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    Making remote Russian gas pay [NGW Magazine]

Summary

INK offers a case study in how smaller Russian producers can monetise their stranded gas resources. [NGW Magazine Volume 4, Issue 12]

For smaller producers in Russia, finding a means of commercialising gas resources can be an uphill struggle. State-run Gazprom’s monopoly over pipeline gas exports prevents them from accessing lucrative gas markets overseas while at home, they often face a choice between selling their gas cheaply to Gazprom, or competing fiercely with larger players for industrial customers.

by: Tim Crawford

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NGW News Alert, Featured Articles, Europe, Premium, NGW Magazine Articles, Volume 4, Issue 12, Russia

Making remote Russian gas pay [NGW Magazine]

For smaller producers in Russia, finding a means of commercialising gas resources can be an uphill struggle.

State-run Gazprom’s monopoly over pipeline gas exports prevents them from accessing lucrative gas markets overseas while at home, they often face a choice between selling their gas cheaply to Gazprom, or competing fiercely with larger players for industrial customers.

Nowhere is this problem more acute than in eastern Siberia – a vast and underexplored basin that extends from the south of the Krasnoyarsk territory across the Irkutsk region and into eastern Yakutia.

To date, development in eastern Siberia has largely concentrated on the basin’s liquid resources, estimated by the authorities to be upwards of 24.5bn barrels, proven and probable. Operators have a clear route to market for this oil in the form of the Eastern Siberia – Pacific Ocean (Espo) pipeline system, commissioned a decade ago. In contrast, the bulk of the area’s gas resources, assessed at 9.15 trillion m³, remain untouched owing to scarce local demand and infrastructure constraints.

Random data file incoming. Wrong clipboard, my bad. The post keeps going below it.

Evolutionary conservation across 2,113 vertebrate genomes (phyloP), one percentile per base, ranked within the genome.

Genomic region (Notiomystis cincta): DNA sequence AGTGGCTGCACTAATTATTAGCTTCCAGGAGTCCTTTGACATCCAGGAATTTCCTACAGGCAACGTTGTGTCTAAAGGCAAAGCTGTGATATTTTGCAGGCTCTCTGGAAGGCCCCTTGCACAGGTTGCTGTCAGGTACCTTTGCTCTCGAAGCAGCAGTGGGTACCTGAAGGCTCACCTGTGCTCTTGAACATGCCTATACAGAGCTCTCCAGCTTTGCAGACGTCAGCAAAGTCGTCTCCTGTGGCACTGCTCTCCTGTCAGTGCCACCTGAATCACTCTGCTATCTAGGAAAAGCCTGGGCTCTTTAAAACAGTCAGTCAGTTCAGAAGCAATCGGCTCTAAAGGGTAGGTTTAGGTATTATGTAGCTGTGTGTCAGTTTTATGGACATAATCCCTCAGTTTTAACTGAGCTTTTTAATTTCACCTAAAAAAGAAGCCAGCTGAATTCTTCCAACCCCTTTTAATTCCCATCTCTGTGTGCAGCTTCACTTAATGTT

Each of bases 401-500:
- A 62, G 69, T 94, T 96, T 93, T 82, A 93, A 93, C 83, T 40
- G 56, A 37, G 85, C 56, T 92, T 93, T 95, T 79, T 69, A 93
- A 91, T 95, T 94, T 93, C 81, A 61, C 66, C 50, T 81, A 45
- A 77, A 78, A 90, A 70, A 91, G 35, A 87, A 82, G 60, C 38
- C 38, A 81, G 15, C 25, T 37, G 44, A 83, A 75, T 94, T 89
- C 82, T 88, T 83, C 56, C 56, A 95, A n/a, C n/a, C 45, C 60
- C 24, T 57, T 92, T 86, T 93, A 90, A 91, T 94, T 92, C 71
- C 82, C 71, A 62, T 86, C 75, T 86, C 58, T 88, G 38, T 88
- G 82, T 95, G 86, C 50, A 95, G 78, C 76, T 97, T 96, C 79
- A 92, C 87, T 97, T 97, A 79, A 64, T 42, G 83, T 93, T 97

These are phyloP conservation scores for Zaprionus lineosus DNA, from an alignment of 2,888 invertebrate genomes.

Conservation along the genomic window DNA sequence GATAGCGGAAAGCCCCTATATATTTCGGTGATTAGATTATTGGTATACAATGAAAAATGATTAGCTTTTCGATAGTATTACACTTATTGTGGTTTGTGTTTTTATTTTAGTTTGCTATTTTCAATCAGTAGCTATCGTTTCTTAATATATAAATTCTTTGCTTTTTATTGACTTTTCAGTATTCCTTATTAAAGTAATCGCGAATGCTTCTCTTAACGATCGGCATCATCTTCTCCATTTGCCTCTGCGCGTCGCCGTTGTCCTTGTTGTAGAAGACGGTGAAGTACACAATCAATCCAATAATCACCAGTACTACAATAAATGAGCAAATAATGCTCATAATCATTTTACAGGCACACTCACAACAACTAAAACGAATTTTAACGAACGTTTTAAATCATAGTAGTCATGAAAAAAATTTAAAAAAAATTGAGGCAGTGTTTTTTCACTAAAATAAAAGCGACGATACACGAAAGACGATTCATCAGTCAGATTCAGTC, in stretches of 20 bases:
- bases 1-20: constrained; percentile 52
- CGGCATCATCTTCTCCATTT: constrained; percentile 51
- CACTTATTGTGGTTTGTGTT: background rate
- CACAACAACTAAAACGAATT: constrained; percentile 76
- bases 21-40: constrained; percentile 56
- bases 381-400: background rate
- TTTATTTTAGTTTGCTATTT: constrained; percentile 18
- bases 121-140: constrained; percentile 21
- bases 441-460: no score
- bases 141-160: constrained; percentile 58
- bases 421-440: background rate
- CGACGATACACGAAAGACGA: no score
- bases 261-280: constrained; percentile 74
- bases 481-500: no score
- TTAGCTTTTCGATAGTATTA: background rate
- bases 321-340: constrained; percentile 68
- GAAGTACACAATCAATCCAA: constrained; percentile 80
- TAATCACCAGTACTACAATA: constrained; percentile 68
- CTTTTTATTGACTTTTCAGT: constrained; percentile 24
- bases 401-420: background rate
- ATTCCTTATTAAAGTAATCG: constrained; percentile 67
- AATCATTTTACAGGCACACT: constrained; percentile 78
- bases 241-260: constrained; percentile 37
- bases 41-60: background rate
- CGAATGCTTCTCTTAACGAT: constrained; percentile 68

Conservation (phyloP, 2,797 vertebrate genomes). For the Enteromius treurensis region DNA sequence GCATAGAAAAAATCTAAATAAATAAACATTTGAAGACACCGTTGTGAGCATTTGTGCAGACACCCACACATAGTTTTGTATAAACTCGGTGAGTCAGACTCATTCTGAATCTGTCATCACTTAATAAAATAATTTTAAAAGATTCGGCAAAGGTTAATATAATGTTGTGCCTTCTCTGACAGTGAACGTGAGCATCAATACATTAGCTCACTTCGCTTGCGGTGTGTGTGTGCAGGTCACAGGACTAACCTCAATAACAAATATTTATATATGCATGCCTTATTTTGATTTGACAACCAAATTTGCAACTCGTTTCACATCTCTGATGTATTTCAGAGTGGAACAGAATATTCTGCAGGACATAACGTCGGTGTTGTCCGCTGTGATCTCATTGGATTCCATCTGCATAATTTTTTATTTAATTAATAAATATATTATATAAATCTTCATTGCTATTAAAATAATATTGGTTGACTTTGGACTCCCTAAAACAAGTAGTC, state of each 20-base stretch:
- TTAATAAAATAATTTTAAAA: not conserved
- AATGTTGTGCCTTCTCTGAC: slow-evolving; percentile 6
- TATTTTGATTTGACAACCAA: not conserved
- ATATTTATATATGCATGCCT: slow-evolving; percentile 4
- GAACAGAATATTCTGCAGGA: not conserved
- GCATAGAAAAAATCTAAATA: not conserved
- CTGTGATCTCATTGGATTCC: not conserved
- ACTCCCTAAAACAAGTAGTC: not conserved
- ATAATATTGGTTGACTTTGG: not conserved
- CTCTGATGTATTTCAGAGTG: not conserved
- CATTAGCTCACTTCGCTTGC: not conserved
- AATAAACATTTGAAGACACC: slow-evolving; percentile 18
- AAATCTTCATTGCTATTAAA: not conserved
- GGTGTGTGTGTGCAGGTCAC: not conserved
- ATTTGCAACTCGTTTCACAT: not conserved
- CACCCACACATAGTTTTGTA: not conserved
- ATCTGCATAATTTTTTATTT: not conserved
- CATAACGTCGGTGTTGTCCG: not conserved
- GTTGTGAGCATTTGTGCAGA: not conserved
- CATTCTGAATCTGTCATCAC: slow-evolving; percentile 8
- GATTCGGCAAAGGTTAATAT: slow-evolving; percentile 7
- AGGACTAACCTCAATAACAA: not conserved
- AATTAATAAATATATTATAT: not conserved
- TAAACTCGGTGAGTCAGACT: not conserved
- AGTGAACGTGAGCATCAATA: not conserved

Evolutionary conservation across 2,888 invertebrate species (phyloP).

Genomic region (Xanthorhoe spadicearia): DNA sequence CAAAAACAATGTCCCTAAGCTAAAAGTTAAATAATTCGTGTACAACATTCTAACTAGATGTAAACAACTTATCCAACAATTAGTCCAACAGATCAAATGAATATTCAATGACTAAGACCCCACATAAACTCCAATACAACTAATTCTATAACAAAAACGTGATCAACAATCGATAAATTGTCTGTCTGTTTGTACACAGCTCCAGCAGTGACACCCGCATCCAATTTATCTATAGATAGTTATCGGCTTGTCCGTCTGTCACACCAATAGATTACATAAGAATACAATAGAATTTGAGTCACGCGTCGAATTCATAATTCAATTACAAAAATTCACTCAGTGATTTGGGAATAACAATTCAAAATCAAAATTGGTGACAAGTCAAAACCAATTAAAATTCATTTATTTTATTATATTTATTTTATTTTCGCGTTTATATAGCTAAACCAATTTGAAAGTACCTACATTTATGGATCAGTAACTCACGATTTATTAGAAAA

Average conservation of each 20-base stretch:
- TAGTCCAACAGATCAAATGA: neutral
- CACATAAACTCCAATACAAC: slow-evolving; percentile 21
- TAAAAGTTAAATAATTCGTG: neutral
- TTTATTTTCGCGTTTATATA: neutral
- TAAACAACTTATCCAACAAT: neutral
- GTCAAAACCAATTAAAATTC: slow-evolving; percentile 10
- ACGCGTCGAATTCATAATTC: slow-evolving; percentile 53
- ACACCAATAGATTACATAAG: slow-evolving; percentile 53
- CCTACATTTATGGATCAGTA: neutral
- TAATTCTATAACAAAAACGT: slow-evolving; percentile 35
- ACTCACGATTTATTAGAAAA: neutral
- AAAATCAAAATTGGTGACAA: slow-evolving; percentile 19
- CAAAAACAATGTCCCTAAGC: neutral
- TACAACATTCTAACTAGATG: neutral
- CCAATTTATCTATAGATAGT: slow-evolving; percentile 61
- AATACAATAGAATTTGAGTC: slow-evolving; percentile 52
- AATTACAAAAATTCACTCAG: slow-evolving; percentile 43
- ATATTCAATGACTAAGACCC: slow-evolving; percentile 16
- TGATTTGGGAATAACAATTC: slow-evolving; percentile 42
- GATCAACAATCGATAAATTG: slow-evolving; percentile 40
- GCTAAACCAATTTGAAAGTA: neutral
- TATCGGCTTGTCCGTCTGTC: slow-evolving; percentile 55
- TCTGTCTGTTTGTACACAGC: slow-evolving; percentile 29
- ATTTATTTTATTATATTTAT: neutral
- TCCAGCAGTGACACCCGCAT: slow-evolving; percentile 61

The upcoming launch of Gazprom’s 38bn m³/yr Power of Siberia pipeline to China later this year will pave the way for the large-scale export of eastern Siberian gas for the first time. But this project is unlikely to yield much benefit to the region’s independent operators, as only Gazprom has access to its capacity, leaving their gas resources stranded.

Solutions

One company looking to overcome this problem is Irkutsk Oil (INK), a mid-sized oil producer under the majority control of Russian businessman Nikolai Buynov. INK has traditionally focused exclusively on oil, managing an impressive growth in output from under 6,000 b/d a decade ago to more than 180,000 b/d last year. But several years ago the company also began drafting plans to exploit gas.

In late 2017, INK commissioned a 1.3bn m³/yr gas treatment plant at the Yaraktinskoye field north of Lake Baikal. The plant produces a mix of propane, butane and gas condensate which is then shipped to the nearby town of Ust-Kut for distribution locally and overseas. INK aims to bring three similar facilities on stream at Yaraktinskoye and the nearby Markovskoye deposit by next year, boosting its overall processing capacity to almost 7.9bn m³/yr.

Further ahead, INK plans to use the ethane in its gas by building a petrochemical complex in Ust-Kut. Slated for the launch in 2023, the complex will convert the ethane into ethylene, which in turn will be used to produce 650,000 metric tons/yr of high- and low-density polyethylene.